China’s top health authority has made coronavirus tests mandatory for individuals working at food markets amid rising infections in parts of the country.
In a guideline Thursday, the National Health Commission said that all farmers markets in the country will be “monitored” on a weekly or monthly basis depending on their size. Marketplaces selling meat and seafood, where live animals can often be purchased or slaughtered to order, have been back in the spotlight lately after a few coronavirus clusters were linked to such facilities.
Health authorities will collect samples from surfaces, workers’ clothes and hands, freezers, meat and seafood, sewage, bathrooms, and garbage trucks at the markets and test them within 24 hours, the guideline said. In addition, aerosol samples from poorly ventilated places within the markets, such as enclosed offices, will also be sent for testing.
Samples from large-scale farmers markets — especially those selling frozen or refrigerated meat and seafood — or markets with confined, humid spaces will be collected and tested once a week, according to the guideline. Meanwhile, smaller marketplaces will undergo the same process on a monthly basis.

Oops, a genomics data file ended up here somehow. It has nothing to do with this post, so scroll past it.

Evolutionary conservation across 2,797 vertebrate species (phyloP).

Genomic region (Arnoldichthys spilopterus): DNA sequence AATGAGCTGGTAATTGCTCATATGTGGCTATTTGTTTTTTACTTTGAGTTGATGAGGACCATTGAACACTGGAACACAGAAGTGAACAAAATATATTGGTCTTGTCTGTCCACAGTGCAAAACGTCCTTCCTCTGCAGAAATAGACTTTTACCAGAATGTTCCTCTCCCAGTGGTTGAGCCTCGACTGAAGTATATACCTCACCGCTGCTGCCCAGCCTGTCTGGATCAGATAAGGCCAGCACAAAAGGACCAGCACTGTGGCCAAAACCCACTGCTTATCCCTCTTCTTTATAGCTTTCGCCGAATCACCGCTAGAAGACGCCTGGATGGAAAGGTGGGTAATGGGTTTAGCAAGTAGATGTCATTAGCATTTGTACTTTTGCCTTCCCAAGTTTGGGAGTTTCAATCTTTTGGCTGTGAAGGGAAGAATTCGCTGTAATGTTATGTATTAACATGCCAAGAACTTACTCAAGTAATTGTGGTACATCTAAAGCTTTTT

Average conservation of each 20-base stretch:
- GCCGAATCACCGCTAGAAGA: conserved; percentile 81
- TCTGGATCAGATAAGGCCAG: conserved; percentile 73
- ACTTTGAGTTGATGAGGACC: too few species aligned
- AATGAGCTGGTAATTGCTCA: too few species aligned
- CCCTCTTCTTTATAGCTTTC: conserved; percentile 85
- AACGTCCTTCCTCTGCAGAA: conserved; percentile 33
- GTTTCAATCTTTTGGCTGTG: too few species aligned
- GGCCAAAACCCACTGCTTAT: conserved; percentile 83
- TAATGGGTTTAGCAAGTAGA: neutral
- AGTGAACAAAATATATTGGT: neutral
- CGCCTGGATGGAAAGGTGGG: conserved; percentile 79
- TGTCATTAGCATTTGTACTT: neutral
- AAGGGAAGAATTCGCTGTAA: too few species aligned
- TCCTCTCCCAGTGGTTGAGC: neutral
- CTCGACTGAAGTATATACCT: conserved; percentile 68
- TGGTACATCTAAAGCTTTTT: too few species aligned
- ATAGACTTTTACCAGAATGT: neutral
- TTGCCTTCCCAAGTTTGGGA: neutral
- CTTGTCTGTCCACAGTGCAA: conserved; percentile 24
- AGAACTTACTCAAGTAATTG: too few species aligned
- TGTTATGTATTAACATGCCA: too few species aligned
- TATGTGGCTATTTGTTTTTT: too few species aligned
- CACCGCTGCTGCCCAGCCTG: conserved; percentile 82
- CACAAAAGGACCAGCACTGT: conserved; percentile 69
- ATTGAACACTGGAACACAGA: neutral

The new rule comes amid growing numbers of local coronavirus infections in several parts of China, including the northwestern Xinjiang region and the northeastern city of Dalian. As of Thursday, Dalian had reported 68 confirmed cases since July 22, mostly among employees of Dalian Kaiyang Seafood Company or their close contacts, while Xinjiang has reported 523 confirmed coronavirus infections since a fresh outbreak was detected July 16.
Chinese authorities have been hyper-vigilant about possible viral outbreaks at farmers markets since a coronavirus cluster in Beijing was traced to Xinfadi, the country’s largest farmers market, in early June. The outbreak in the Chinese capital was quickly contained, though infections from Dalian were reported there this week.
Last month, Chinese customs authorities began testing imported meat after the coronavirus was detected on a chopping board reportedly used for salmon at Xifandi market in Beijing. The same month, Shanghai also started conducting nucleic acid tests on the fresh meat, seafood, and surfaces of local supermarkets and produce wholesalers.
Editor: Bibek Bhandari.
(Header image: A farmers market in Lianyungang, Jiangsu province, July 9, 2020. Geng Yuhe/People Visual)